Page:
The fourth volume is the book of the HEART, or of Human Nature, comprehending the experience of what passes within our own breasts, and the observations we make upon the principles and conduct of others, compared with what we read in the word of God. The heart of man is deep; but all its principles and workings, in every possible situation, and the various ways in which it is affected by sin, by Satan, by worldly objects, and by grace-in solitude and in company, in prosperity and in affliction-are disclosed and unfolded in the Scripture. Many, who are proud of their knowledge of what they might be safely ignorant of, are utter strangers to themselves. Having no acquaintance with the Scripture, they have neither skill nor inclination to look into their own hearts, nor any certain criterion whereby to judge of the conduct of human life. But the Bible which teaches us to read this mysterious book, also shows us the source, nature, and tendency of our hopes, fears, desires, pursuits, and perplexities; the reasons why we cannot be happy in ourselves, and the vanity and insufficiency of everything around us to help us.

 The rest and happiness proposed in the Gospel, is likewise found to be exactly suitable to the desires and necessities of the awakened heart. And the conduct of those who reject this salvation, as well as the gracious effects produced in those who receive it, prove to a demonstration, that the word of God is indeed a discerner of the thoughts and intents of the heart.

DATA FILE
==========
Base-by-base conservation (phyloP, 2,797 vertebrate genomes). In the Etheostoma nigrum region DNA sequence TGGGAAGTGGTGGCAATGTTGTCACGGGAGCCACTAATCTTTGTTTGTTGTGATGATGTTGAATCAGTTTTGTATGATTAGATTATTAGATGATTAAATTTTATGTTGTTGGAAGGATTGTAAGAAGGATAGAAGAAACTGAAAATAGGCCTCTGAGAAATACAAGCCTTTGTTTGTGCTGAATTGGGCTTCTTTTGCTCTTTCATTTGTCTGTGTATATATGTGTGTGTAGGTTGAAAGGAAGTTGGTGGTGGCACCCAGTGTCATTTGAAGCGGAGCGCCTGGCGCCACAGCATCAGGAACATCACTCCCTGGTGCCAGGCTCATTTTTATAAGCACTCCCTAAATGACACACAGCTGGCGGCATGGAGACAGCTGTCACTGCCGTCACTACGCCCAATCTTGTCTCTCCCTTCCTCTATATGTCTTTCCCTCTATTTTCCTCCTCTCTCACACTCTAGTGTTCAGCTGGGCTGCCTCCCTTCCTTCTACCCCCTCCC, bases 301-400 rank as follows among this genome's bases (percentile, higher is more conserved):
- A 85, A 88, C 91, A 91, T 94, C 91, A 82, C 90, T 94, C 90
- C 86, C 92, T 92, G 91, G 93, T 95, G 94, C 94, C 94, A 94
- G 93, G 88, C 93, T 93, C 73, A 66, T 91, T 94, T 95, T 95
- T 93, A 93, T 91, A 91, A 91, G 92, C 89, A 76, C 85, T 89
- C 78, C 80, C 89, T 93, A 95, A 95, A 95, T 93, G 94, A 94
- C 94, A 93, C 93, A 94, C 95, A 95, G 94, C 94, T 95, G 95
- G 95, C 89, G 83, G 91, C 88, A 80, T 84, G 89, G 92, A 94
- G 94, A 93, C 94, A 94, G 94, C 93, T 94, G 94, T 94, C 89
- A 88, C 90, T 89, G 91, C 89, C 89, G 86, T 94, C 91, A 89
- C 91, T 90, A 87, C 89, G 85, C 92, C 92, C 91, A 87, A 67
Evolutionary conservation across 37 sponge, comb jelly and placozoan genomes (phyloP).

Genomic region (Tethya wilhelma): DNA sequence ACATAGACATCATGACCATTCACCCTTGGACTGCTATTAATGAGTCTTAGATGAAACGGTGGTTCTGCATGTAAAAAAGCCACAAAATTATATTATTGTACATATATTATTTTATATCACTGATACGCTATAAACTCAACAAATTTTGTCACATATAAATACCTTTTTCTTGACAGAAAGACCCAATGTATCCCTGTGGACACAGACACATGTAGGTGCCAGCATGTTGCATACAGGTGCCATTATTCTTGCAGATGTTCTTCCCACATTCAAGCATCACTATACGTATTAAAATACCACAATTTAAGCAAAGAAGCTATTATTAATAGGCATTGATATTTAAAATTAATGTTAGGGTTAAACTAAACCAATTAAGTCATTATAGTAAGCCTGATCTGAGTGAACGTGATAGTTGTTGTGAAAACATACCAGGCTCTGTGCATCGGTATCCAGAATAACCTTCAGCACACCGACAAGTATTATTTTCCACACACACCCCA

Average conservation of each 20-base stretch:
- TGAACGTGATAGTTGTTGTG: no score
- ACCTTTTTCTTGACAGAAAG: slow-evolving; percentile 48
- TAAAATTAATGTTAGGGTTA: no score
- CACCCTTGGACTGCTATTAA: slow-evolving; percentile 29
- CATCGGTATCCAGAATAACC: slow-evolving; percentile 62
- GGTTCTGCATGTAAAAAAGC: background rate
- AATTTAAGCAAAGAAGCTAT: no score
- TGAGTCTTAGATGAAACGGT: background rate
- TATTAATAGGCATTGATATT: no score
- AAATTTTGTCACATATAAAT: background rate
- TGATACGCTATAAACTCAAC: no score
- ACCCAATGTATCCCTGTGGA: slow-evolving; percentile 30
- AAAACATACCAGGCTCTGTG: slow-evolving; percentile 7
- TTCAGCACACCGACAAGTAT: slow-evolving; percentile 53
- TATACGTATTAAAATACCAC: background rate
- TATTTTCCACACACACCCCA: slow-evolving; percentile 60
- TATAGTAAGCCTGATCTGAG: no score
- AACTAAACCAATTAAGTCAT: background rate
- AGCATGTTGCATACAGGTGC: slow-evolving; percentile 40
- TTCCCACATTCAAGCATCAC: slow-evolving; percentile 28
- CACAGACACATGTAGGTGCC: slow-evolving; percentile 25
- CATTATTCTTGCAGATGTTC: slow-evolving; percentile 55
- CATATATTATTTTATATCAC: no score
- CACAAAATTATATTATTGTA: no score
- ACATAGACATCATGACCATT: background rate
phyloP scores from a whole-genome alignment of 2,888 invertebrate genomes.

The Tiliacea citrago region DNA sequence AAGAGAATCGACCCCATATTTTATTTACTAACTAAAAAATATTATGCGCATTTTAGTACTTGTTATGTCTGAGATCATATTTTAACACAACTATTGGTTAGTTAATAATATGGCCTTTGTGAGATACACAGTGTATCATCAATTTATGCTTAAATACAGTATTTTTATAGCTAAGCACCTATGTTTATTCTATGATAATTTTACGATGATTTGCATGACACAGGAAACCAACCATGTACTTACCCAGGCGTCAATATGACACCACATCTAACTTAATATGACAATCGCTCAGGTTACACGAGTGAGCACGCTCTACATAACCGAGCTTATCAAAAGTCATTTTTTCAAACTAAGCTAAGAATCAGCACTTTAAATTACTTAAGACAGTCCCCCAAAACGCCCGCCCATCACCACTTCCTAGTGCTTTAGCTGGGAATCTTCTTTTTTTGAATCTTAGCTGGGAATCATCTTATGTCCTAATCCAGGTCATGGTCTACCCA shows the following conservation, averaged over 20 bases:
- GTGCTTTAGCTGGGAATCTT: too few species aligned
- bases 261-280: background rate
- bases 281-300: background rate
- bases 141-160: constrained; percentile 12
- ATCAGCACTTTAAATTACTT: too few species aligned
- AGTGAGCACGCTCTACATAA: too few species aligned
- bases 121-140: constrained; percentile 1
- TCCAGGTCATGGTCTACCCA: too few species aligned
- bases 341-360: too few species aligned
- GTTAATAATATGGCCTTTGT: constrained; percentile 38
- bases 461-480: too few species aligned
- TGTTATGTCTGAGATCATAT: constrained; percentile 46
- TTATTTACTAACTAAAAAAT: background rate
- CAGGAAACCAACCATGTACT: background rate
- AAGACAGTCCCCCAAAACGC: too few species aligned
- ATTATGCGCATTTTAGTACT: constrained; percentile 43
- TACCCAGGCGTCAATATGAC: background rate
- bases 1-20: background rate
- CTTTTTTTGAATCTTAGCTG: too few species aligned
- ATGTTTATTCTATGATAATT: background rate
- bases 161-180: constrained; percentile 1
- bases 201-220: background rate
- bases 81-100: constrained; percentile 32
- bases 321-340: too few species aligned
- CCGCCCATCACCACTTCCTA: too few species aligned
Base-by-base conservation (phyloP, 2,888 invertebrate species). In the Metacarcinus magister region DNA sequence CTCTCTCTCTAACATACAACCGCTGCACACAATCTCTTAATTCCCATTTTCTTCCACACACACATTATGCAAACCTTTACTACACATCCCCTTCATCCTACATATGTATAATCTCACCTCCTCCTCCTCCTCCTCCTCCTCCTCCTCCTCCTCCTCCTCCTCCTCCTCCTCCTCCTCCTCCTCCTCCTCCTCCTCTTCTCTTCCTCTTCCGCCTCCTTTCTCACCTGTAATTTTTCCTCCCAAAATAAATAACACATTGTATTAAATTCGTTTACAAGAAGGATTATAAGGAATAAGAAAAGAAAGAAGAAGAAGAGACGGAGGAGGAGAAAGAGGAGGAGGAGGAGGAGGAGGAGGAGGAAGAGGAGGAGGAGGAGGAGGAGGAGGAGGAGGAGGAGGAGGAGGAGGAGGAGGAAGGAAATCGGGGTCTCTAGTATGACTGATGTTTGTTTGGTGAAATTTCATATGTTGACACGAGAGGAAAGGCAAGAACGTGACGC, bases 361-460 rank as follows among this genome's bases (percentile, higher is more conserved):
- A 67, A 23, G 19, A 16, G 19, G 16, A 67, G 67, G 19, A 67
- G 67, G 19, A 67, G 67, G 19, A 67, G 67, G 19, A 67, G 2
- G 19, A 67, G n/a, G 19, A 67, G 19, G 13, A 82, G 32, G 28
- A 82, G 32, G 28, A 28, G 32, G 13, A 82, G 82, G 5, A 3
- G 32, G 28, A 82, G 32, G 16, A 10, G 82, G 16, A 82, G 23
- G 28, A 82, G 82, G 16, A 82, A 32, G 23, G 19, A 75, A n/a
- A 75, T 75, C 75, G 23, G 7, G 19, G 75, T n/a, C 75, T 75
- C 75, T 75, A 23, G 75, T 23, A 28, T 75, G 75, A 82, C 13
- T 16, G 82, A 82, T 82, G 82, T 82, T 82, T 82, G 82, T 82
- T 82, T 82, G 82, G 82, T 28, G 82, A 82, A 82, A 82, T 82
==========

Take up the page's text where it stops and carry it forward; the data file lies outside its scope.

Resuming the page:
My limits will admit but of a few hints upon these extensive subjects. I shall only observe, that whoever is well read in these four books, is a wise person, how little whatever he may know of what the men of the world call science. On the other hand, though a man should be master of the whole circle of classical, scientific, and philosophical knowledge, if he has no taste for the Bible, and has no ability to apply it to the works of creation and providence, and his own experience-he knows nothing yet as he ought to know. I have pointed out a treasure of more worth than all the volumes in the Vatica

A Christian Library – Part 1

“Of making many books there is no end, and much study wearies the body.” Ecclesiastes 12:12